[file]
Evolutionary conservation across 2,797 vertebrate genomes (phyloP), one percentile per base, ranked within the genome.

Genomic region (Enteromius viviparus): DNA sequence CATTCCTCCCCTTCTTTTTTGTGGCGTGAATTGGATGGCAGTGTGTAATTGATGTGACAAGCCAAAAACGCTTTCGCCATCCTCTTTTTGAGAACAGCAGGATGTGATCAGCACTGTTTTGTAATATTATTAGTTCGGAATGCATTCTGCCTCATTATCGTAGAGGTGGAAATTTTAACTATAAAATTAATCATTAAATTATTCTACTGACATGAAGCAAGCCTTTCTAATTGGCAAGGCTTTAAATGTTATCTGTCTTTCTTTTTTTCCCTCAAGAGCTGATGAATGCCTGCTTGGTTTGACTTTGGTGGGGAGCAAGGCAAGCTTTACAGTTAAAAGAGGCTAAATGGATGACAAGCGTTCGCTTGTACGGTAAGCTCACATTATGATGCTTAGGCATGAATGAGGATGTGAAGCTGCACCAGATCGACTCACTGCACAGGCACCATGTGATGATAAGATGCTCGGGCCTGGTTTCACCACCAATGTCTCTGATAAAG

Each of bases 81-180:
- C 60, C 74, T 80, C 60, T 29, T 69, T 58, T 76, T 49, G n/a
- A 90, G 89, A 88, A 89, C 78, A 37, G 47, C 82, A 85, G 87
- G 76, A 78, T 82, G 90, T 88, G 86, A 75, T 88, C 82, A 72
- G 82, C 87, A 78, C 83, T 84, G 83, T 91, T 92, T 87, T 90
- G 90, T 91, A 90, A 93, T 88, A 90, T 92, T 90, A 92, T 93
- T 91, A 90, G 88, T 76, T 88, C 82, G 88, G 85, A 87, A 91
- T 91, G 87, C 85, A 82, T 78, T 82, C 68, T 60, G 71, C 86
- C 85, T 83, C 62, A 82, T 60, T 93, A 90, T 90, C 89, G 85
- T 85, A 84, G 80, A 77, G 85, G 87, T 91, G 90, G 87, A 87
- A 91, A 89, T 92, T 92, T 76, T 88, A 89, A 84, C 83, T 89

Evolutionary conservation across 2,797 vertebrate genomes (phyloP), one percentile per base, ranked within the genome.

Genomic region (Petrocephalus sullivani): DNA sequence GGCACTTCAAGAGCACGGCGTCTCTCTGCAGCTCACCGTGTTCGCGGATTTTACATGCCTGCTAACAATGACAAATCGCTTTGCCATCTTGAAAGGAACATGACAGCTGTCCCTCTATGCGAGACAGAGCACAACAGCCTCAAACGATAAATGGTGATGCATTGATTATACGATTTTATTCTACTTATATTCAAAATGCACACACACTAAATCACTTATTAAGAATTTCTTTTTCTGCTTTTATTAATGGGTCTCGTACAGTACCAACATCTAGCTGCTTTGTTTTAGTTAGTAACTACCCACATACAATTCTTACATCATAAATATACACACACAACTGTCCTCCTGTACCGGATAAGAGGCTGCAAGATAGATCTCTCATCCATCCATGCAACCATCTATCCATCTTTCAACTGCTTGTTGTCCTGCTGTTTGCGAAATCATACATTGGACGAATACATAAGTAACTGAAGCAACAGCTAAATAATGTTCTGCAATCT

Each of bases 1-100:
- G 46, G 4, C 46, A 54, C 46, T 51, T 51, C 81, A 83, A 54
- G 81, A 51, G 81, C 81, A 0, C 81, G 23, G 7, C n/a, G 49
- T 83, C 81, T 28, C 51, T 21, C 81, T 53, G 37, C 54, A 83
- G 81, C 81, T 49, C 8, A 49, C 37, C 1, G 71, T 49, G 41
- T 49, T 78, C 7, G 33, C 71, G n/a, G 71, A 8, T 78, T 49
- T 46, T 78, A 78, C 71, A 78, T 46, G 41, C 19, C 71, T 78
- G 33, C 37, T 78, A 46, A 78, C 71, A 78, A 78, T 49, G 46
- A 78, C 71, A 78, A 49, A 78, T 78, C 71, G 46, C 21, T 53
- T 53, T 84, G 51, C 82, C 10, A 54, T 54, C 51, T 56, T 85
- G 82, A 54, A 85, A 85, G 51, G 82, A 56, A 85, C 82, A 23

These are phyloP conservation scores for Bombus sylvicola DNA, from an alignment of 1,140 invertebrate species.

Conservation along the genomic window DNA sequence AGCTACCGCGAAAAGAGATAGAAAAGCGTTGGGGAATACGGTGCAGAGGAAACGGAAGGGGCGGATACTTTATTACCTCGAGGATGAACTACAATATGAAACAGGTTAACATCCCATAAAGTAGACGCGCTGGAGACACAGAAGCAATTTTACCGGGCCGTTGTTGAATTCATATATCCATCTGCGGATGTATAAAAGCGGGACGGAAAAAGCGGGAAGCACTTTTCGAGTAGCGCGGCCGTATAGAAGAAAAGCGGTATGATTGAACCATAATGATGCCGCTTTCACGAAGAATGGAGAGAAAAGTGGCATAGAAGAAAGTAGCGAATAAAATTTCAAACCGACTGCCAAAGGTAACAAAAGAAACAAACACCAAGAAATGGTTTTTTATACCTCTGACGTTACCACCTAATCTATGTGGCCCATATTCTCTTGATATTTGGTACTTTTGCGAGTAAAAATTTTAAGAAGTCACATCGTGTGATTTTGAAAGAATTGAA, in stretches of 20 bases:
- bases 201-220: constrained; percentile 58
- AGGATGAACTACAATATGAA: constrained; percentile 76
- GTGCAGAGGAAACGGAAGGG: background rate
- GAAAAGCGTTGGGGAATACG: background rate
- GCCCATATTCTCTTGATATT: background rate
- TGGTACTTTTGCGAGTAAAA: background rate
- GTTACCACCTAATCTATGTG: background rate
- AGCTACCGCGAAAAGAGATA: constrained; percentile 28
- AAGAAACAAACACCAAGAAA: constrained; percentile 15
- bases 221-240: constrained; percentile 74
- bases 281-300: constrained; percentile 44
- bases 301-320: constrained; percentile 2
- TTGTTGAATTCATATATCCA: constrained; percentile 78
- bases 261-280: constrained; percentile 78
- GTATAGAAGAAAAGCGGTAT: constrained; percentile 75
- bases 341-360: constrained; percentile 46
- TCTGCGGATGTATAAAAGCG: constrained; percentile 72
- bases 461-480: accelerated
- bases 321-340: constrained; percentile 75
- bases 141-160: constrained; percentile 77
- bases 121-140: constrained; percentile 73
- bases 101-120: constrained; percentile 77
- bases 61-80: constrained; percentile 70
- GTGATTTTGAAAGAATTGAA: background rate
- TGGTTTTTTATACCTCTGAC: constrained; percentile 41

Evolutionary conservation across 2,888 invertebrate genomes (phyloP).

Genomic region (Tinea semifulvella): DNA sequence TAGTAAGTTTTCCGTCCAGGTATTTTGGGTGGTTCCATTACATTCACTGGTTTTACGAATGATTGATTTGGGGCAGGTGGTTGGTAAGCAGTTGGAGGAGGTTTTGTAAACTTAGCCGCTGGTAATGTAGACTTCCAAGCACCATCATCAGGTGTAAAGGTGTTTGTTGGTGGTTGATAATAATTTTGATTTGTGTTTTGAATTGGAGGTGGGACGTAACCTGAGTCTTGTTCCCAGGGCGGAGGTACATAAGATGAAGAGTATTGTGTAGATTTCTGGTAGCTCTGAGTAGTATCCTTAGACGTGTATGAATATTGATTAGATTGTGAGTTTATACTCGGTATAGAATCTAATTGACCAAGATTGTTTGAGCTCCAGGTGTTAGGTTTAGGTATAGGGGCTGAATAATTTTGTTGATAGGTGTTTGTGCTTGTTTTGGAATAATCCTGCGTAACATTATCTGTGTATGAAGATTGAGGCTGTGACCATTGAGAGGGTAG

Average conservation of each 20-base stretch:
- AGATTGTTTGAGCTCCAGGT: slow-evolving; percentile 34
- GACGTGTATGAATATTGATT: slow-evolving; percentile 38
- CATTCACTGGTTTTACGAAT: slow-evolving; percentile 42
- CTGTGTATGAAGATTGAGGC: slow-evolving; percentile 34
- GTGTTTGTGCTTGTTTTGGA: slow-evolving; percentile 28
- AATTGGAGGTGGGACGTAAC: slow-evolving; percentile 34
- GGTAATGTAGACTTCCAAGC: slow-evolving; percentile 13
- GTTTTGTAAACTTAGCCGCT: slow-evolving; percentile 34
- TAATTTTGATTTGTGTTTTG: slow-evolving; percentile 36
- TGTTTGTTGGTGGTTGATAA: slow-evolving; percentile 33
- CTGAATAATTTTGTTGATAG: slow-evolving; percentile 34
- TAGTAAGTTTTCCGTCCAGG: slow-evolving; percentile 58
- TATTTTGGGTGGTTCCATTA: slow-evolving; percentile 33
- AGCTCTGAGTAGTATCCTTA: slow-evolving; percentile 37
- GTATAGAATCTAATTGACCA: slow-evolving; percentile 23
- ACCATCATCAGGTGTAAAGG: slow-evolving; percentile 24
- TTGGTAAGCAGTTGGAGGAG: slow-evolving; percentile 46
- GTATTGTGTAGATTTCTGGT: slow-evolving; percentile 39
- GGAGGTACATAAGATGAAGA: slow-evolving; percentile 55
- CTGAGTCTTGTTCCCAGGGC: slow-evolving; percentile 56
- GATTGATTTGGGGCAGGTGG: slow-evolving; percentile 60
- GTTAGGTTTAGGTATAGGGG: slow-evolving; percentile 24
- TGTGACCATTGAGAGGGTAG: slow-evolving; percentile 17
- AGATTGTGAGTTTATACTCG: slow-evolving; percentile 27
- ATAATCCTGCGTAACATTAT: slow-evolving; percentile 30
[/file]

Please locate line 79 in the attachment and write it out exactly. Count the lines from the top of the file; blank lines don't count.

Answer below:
- TGTGACCATTGAGAGGGTAG: slow-evolving; percentile 17